The Economist used a tool on their site to block collect stats and serve ads to visitors using ad blockers. I will avoid diving into the ad-blocking debate, but I will note that my quick check showed 16 ad trackers and beacons on the page. I don’t mind ads, but I do mind tracking.

It turns out that tool, called PageFair, was compromised by attackers to serve malware to Economist readers. The Economist is one of the few publications I still respect, so this made me more than a little sad.

This one is a good learning case. Ryan Naraine and I discussed it on Twitter. Both of us were critical of The Economist’s hack response, Ryan a bit more than me. I see the seeds of good intent here, but flawed execution. Let’s use this as a learning opportunity.

  • Good: They detected the situation (or, more likely, someone else did and told them) and responded within 6 days.
  • Good: They put up a dedicated page with information on the attack and what people should do.
  • Good: They didn’t say “we care very deeply about the security and privacy of our customers”. I hate that crap.
  • Good: The response page pops up when you visit the home page.
  • Bad: The response page only pops up when you visit the home page from certain browsers (probably the ones they think are affected), and could be stopped if you use certain blockers. That’s a real problem if people use multiple systems, or if the attackers decide to block the popup.
  • Bad: They don’t specify the malware to look for. They mention it was packaged as a fake Adobe update, but that’s it. No specificity, so you cannot know if you cleaned up the right badness.
  • Bad: They recommend you change passwords before you clean the malware. VERY BAD. Thanks to @hacks4pancakes and @malwrhunterteam for finding that and letting me know.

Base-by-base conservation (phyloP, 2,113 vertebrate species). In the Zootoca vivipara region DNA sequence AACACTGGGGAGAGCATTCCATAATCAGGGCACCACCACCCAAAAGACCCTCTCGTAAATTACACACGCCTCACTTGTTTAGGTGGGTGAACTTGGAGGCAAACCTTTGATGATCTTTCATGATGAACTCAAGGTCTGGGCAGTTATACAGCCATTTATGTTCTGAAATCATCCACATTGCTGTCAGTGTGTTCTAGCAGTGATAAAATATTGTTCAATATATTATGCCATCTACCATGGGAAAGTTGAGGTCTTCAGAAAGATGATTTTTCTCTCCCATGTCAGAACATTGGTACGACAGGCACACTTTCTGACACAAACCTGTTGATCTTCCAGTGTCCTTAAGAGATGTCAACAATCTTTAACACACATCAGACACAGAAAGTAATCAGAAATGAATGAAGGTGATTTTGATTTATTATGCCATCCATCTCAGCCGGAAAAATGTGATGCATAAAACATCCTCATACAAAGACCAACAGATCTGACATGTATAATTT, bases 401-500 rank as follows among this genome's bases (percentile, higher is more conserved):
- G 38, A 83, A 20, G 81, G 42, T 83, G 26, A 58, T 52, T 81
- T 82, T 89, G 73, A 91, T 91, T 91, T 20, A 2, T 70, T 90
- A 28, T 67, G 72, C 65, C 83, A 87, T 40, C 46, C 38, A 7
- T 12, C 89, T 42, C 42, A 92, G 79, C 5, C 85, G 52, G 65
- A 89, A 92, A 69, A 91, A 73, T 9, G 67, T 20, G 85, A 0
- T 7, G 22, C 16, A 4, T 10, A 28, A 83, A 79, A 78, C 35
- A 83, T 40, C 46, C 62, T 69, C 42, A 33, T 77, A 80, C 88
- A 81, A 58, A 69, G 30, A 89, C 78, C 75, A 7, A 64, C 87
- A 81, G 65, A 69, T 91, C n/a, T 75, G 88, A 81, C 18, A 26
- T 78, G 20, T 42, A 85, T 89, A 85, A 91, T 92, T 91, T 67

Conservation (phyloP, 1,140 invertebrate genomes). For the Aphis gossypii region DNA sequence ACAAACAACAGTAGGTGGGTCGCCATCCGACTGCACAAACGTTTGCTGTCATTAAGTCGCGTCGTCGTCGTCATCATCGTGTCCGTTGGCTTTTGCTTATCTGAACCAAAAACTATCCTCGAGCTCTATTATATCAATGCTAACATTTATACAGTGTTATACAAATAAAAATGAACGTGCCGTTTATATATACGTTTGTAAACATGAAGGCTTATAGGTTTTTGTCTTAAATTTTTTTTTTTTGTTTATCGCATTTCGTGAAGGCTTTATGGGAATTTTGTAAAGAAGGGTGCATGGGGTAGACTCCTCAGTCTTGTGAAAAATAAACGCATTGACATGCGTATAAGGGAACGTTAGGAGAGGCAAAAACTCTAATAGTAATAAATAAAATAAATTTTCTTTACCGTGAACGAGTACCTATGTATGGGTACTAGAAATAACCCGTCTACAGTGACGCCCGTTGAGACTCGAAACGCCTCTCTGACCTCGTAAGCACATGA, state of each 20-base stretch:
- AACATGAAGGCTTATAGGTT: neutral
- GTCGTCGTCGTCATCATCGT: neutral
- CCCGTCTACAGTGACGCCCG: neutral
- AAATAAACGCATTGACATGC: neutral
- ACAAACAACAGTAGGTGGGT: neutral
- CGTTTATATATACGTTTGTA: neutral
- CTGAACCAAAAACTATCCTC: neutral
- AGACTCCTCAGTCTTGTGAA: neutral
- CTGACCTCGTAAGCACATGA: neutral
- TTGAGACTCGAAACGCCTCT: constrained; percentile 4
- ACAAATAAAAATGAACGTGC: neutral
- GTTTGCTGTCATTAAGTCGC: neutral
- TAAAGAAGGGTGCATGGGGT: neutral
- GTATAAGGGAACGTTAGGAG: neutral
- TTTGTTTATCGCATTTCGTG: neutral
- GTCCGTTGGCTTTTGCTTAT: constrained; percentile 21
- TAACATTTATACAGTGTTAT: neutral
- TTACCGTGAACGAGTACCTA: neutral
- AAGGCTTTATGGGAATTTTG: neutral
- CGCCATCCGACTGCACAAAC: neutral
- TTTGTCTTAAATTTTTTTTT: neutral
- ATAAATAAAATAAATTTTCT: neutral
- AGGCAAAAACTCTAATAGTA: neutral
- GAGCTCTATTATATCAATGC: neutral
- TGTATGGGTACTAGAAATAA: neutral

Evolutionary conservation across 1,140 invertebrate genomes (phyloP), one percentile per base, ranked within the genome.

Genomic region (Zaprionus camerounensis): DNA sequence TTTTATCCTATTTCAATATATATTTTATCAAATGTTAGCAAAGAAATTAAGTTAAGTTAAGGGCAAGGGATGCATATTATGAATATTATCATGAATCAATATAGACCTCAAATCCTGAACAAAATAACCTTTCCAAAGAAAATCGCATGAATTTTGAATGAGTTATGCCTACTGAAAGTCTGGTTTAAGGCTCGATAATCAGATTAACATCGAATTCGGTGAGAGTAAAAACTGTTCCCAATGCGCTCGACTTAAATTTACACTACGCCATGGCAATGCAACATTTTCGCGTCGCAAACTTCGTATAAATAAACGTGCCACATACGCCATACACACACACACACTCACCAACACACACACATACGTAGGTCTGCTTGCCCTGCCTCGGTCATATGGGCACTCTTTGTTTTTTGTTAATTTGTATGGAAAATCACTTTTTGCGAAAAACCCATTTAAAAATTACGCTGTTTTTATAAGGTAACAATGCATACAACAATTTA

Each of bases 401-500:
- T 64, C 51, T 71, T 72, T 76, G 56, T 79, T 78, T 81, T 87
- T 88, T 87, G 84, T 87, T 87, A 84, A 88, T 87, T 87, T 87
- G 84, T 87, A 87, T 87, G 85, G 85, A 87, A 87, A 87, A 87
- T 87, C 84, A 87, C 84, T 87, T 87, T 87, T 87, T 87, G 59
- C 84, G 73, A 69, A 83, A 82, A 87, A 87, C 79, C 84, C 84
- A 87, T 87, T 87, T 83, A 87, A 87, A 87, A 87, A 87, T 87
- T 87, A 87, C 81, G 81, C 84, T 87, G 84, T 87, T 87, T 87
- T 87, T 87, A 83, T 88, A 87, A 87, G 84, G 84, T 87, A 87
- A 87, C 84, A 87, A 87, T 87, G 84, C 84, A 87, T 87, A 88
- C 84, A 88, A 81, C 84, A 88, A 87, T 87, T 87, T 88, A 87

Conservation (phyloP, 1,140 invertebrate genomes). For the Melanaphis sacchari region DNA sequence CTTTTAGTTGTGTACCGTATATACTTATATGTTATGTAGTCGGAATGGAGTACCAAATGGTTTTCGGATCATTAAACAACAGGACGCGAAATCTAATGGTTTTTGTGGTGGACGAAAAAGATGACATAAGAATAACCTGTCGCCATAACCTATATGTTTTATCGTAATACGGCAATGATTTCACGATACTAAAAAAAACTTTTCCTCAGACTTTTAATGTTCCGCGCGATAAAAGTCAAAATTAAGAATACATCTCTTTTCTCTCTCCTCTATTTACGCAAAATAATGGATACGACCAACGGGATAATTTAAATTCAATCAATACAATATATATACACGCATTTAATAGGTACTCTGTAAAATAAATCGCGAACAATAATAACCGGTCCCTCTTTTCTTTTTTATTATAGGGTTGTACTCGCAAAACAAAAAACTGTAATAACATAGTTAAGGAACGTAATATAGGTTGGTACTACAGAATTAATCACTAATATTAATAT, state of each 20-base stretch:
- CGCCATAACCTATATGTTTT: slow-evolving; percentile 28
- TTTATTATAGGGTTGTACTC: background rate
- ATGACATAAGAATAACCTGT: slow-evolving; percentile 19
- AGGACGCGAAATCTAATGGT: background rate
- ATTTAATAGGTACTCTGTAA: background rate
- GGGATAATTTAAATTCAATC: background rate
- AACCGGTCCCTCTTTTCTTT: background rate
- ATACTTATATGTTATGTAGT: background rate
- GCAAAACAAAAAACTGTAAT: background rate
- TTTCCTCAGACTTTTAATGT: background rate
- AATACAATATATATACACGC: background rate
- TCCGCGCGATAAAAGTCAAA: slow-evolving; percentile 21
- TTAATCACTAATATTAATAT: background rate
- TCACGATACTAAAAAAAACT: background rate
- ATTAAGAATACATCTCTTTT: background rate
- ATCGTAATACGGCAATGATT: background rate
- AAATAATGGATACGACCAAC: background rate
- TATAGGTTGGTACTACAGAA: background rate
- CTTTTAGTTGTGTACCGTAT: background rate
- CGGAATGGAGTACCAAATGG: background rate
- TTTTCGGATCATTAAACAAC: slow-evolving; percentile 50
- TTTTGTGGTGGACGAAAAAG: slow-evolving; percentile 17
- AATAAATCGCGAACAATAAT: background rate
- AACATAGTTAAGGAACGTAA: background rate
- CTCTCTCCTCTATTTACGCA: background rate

• Bad: They recommend Antivirus, without confirm recommended tools would really find and remove this particular malware. That should be explicitly called out.

It looks like an even split, but I’d give this response a C-. Right intention, poor execution. They should have used an in-page banner (not a popup) and a popup to grab attention. They should have identified the malware and advised people to clean it up before changing banking passwords.

There is one issue of contention between myself and Ryan. Ryan said, “No one should ever rely on free anti-malware for any kind of protection”. I often recommend free AV, especially to consumers (usually Microsoft). It’s been many years since I used AV myself. Yes, Ryan works for an AV vendor, but he’s also someone I trust, who actually cares about doing the right thing and providing good advice.

I don’t want to turn this into an AV debate, and Ryan and I both seem to agree that the real questions are:

  • Would the AV they recommend have stopped this particular attack?
  • Would the AV they recommend clean an infection?

But they don’t provide enough detail, so we cannot know. Even just a line like, “we have tested these products against the malware and confirm it will completely remove the infection” would be enough.

I’m not a fan of blaming the victim, but this is the risk you always face when embedding someone else’s code in your page. Hell, I talked about that when I was at Gartner over 10 years ago. You have a responsibility to your customers. The Economist seems to have tried to make the right moves, but made some pretty critical mistakes. Let’s not lambaste them, but we should certainly use this as a learning opportunity.